Finally the Federal Government has secured a court order empowering it to formally outlaw the Islamic Movement of Nigeria popularly known as Shiites.
The federal government on Friday secured a court order to proscribe the Shiites organisation
This is even as its several protest continues in different parts of the country.
As at Friday, the group had an ongoing protest in the Federal Capital territory, Abuja.
According to Saturday Punch, Justice Nkeonye Maha issued the order in a ruling that also proscribed the group’s activities in any part of Nigeria as both unlawful and acts of terrorism and illegality/
The court further restrained “any person or group of persons” from participating in any form of activity involving or pertaining to the IMN “under any name or platform” in Nigeria.
The court then ordered the Attorney-General of the Federation “to publish the order proscribing the respondent (Islamic Movement in Nigeria) in the official gazette and two national dailies.”
This followed an ex parte application made by the Federal Government.
In the ruling, the judge granted four prayers contained in the application argued by the Solicitor-General of the Federation and Permanent Secretary of the Federal Ministry of Justice, Mr Dayo Apata
The IMN was however not represented by a lawyer on Friday as it was an ex parte hearing.
Ruling on Friday, the court made “a declaration that the activities of the respondent (Islamic Movement in Nigeria) in any part of Nigeria amounts to acts of terrorism and illegality.”
The court said, “An order of this honourable court proscribing the existence and activities of the respondent (Islamic Movement in Nigeria) in any part of Nigeria, under whatever form or guise either in groups or as individuals by whatever names they are called.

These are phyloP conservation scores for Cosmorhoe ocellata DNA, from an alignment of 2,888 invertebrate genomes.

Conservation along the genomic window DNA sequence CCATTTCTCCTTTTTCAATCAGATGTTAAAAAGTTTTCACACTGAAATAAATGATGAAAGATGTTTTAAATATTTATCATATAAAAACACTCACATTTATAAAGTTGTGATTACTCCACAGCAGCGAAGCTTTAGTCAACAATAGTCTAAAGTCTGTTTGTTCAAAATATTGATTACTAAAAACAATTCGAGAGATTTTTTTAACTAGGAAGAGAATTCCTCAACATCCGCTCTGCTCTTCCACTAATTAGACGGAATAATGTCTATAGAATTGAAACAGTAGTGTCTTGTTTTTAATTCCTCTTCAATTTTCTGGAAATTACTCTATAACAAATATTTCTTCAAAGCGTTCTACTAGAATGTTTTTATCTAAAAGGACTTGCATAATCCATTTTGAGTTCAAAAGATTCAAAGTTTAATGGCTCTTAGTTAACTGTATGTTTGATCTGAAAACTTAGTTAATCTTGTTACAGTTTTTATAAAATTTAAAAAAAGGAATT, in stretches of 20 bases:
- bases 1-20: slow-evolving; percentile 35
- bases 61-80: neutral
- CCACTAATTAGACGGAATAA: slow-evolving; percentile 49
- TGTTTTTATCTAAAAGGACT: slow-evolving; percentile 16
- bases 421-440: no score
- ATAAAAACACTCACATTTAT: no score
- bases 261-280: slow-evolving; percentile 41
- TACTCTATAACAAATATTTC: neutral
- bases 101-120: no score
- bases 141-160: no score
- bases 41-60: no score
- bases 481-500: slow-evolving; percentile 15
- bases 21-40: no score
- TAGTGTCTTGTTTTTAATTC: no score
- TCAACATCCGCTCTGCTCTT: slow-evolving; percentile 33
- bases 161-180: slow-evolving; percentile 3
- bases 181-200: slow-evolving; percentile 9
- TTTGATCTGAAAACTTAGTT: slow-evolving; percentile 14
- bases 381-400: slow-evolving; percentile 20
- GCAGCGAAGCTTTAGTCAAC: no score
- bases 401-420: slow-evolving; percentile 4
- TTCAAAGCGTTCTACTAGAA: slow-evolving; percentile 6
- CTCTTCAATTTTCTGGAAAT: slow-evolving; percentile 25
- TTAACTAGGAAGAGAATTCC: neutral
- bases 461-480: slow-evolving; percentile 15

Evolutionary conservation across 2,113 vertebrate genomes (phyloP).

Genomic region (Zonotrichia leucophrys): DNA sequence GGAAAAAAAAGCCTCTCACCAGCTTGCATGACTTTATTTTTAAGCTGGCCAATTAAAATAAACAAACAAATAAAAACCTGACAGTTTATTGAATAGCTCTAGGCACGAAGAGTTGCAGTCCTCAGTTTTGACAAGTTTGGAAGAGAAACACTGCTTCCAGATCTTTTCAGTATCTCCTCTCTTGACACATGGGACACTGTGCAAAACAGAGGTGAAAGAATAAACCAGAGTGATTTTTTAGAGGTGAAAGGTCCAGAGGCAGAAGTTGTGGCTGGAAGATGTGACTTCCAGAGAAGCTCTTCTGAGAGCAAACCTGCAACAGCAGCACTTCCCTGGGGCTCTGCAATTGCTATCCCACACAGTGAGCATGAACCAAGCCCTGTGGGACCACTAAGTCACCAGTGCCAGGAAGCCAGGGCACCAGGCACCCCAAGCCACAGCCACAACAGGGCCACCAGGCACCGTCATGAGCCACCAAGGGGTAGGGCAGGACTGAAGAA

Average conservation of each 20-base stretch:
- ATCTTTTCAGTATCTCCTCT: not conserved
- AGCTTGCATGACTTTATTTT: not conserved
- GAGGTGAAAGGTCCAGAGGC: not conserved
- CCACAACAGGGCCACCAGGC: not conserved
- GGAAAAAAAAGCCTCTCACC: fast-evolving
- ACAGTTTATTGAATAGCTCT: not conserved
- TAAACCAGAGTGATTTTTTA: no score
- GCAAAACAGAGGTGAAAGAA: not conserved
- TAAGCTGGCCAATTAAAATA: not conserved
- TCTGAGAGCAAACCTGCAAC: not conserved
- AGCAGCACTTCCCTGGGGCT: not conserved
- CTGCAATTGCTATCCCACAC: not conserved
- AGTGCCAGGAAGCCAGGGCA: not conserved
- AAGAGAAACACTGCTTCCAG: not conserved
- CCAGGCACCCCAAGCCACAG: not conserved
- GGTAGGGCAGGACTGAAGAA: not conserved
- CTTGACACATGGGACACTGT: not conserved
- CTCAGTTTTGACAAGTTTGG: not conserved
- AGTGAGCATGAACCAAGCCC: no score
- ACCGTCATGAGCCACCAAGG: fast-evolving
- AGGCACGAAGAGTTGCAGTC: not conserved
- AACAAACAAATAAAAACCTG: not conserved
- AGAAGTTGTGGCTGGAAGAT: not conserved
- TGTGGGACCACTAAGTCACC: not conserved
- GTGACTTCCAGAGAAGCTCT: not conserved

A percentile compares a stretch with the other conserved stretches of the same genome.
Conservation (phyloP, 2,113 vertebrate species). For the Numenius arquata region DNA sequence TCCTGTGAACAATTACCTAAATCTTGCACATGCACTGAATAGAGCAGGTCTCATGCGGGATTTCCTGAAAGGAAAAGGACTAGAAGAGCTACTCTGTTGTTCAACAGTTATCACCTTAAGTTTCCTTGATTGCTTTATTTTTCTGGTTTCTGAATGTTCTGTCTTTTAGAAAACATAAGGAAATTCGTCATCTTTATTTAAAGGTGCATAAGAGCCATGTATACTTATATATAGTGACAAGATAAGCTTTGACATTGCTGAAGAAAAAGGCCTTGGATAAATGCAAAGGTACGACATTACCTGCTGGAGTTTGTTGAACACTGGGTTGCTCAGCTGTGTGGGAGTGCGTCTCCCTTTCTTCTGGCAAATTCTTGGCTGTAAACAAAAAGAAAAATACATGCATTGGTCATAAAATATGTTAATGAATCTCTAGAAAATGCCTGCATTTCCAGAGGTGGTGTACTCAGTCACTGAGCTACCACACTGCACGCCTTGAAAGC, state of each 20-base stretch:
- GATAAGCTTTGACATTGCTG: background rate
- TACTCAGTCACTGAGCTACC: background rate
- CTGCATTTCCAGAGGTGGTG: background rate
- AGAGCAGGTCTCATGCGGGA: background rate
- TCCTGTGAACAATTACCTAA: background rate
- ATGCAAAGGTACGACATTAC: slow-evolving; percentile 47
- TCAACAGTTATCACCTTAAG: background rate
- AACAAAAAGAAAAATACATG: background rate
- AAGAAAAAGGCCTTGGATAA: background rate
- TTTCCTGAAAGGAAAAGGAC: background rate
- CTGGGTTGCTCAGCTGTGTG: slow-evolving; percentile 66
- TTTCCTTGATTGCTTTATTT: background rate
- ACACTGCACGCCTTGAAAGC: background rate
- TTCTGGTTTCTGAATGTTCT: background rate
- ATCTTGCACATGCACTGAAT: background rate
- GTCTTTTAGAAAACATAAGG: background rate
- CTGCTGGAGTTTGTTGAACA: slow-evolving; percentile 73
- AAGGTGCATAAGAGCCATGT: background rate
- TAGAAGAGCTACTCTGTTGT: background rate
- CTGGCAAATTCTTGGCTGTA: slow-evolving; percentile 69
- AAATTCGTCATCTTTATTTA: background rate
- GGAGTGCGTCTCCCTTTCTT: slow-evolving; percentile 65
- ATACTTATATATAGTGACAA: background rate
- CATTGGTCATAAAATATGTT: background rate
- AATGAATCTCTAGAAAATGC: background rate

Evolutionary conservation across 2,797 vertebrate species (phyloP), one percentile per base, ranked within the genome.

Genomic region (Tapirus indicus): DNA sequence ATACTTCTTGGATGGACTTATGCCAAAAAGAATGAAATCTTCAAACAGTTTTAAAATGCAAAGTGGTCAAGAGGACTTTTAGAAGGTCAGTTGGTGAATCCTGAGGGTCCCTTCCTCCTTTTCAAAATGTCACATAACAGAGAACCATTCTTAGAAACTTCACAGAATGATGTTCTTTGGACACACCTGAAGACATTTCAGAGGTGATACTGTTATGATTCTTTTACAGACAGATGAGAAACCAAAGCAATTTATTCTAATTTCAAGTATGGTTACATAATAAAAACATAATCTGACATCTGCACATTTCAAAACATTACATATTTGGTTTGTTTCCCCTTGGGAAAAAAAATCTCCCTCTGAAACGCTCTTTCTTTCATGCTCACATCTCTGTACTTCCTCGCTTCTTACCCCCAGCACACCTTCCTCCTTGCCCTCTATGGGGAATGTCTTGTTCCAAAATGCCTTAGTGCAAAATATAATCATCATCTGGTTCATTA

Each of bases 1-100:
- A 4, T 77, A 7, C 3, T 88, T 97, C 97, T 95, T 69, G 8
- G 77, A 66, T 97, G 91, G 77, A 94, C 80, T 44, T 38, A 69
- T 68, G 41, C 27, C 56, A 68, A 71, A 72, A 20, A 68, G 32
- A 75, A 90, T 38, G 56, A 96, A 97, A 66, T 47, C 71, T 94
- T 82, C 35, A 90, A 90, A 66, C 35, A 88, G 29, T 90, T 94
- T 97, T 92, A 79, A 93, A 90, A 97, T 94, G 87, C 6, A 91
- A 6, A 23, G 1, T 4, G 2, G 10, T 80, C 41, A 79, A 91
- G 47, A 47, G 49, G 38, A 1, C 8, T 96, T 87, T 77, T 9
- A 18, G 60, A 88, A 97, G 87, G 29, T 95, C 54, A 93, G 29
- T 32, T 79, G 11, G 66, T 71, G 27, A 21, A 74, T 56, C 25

“An order restraining any person or group of persons from participating in any manner whatsoever in any form of activities involving or concerning the prosecution of the collective intention or otherwise of the respondent (Islamic Movement in Nigeria) under any other name or platform howsoever called or described in any part of Nigeria.
“An order directing the applicant (the AGF) to publish the order proscribing the respondent (Islamic Movement in Nigeria) in the official gazette and two national dailies.”
The application had been filed before the court on Thursday, which was barely 72 hours after another protest by the group in Abuja which ended in a clash with the police.
You would recall that the Deputy Commissioner of Police in charge of Operations, Federal Capital Territory Command, Usman Umar, and a Channels Television journalist, Precious Owolabi, were both killed in the clash with several others injured and properties destroyed.
The Shiites have for over two years now been regularly protesting and demanding the release of their leader, Sheikh Ibrahim El-Zakzaky, and his wife, Zeenat.
The couple has been in the custody of the Department of State Services since December 2015 after the bloody clash between members of the group and soldiers in the convoy of the Chief of Army Staff, Lt.-Gen. Tukur Buratai, in Zaria, Kaduna State.
The Federal Government in its application had accused the group of carrying out violent protests across the country leading to the loss of lives.
It alleged that the “aggressive activities” of members of the group had led to the loss of lives and destruction of private and public property in the Federal Capital Territory and other cities in northern Nigeria.
The Assistant Commissioner of Police in charge of Operations in the FCT Command, Nyinnaya Adiogu, who deposed to the affidavit filed in support of the application, also claimed that the Shiites group consistently engaged in series of illegal activities, “which are inimical to the corporate interest of the Federal Republic of Nigeria.”
The group was also accused of “nefarious activities”, murder, attacks on security agents and provocative preaching and hate speeches while working towards an agenda of creating an Islamic State in Nigeria.
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